Samsung Announces New HDR Format, Streaming Deal with Amazon
The standard, dubbed HDR10+, elevates the HDR10 open standard with the addition of Dynamic Tone Mapping, according to a press release issued earlier this week.
All of Samsung’s 2017 UHD TVs—including its flagship QLED TV lineup—support HDR10+ and in the second half of this year its 2016 UHD TVs will be upgraded to support HDR10+ through a firmware update. The TVs also support the standard HDR10 format but not the competing Dolby Vision HDR format.
The announcement also said Amazon will make HDR10+ content available on Prime Video later this year.
From the press release:
The current HDR10 standard utilizes static metadata that does not change during playback despite scene specific brightness levels. As a result, image quality may not be optimal in some scenes. For example, when a movie’s overall color scheme is very bright but has a few scenes filmed in relatively dim lighting, those scenes will appear significantly darker than what was originally envisioned by the director.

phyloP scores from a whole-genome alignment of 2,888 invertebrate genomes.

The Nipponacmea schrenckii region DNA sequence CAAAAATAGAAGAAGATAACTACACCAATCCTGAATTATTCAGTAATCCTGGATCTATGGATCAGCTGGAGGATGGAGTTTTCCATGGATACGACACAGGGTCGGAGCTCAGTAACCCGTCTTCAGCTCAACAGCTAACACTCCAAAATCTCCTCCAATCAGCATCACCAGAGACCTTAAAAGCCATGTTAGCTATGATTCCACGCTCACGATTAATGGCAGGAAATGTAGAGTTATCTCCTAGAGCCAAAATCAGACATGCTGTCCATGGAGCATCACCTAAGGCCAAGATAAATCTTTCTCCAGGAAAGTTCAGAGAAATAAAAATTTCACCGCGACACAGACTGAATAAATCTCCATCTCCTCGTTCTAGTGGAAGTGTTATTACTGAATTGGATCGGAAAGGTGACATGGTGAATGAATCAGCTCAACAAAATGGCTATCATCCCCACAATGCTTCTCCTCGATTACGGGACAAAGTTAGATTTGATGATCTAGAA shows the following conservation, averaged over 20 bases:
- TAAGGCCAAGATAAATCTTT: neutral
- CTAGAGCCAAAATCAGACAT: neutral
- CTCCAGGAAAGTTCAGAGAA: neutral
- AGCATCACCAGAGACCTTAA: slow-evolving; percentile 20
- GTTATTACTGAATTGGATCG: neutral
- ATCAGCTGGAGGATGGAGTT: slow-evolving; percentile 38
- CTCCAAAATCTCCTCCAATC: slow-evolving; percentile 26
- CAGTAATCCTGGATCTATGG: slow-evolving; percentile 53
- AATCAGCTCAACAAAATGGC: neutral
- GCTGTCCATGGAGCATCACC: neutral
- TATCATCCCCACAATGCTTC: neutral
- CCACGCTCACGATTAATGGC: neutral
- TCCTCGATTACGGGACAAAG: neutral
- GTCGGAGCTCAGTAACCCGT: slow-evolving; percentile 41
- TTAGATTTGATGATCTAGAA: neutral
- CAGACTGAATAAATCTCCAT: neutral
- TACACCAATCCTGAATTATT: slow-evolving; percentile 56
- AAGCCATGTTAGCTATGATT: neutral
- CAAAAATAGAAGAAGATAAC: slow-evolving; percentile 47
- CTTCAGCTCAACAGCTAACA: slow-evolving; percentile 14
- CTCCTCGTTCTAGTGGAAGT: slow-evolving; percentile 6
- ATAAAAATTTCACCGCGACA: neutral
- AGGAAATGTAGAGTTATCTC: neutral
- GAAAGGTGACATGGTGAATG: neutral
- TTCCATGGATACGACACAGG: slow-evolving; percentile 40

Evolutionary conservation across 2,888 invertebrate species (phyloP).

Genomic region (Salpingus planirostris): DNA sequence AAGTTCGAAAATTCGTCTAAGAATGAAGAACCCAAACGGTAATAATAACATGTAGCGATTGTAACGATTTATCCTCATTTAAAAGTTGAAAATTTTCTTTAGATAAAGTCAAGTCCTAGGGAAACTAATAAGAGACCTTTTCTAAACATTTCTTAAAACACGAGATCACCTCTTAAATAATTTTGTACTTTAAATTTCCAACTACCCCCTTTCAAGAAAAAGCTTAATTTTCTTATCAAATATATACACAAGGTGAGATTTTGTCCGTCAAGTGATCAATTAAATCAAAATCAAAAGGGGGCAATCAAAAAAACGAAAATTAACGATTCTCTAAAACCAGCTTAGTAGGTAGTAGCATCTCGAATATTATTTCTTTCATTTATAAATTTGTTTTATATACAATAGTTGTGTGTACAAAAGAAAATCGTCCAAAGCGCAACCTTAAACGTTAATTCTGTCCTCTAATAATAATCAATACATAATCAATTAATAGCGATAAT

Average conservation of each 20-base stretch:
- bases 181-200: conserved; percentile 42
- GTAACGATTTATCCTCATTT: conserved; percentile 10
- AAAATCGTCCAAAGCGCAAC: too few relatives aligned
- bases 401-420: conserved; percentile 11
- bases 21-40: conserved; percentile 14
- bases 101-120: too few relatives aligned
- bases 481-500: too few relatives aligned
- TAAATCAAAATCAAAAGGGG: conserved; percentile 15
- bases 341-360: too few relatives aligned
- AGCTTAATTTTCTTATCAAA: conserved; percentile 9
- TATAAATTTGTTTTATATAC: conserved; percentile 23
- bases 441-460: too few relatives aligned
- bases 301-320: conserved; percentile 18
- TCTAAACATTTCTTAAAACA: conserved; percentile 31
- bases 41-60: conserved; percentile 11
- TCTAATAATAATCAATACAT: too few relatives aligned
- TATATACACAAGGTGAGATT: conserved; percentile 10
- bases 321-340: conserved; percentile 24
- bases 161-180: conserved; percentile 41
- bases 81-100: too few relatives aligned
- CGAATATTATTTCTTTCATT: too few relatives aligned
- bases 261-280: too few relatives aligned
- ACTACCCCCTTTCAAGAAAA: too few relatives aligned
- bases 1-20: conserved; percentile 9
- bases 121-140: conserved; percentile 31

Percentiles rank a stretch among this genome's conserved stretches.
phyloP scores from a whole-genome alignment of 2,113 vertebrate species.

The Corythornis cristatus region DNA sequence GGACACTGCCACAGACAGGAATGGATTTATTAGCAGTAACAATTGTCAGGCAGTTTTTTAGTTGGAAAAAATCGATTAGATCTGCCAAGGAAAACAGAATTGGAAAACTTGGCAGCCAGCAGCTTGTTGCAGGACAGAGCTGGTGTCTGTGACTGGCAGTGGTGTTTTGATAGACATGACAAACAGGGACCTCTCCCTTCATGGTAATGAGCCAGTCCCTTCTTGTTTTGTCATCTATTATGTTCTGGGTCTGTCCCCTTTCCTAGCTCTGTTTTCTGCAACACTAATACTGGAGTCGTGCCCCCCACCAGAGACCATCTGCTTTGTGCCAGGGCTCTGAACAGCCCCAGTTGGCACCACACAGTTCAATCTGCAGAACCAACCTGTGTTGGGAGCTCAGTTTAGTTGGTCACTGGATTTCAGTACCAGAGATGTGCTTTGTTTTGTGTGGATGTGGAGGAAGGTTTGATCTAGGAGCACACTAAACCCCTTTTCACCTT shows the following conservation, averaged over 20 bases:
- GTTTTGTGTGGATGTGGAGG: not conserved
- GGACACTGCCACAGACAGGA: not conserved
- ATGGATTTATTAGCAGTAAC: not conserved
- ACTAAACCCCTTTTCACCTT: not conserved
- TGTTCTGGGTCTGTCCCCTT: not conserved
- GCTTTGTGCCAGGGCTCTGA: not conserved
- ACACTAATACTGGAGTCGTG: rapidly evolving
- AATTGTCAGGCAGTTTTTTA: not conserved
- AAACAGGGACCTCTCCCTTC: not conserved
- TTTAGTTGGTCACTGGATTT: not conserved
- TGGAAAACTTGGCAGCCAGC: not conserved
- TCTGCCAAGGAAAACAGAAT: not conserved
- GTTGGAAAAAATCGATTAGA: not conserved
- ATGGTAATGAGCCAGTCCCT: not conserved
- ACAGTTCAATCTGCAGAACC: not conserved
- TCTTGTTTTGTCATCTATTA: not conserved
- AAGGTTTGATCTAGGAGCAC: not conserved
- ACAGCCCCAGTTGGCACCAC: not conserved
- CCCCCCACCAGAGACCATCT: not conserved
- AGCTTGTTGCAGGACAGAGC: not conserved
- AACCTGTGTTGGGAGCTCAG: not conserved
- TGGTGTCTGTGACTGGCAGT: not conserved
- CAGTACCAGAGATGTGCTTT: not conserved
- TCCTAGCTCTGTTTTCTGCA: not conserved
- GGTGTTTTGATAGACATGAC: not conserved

HDR10+ incorporates dynamic metadata that allows a high dynamic range (HDR) TV to adjust brightness levels on a scene-by-scene or even frame-by-frame basis. With the ability to display outstanding contrast with detailed highlights and a richer range of colors, HDR10+ produces images that are much closer to the director’s intent.
Samsung said it has partnered with other companies to establish an HDR10+ ecosystem. Previously, the company collaborated with Colorfront to improve HDR10+ workflows for post-production mastering and MulticoreWare to integrate HDR10+ support in x265 High Efficiency Video Coding (HEVC), which is available for free under an open source license and used by many commercial encoding system providers, including Telestream, Haivision, and Rohde and Schwarz, according to Samsung.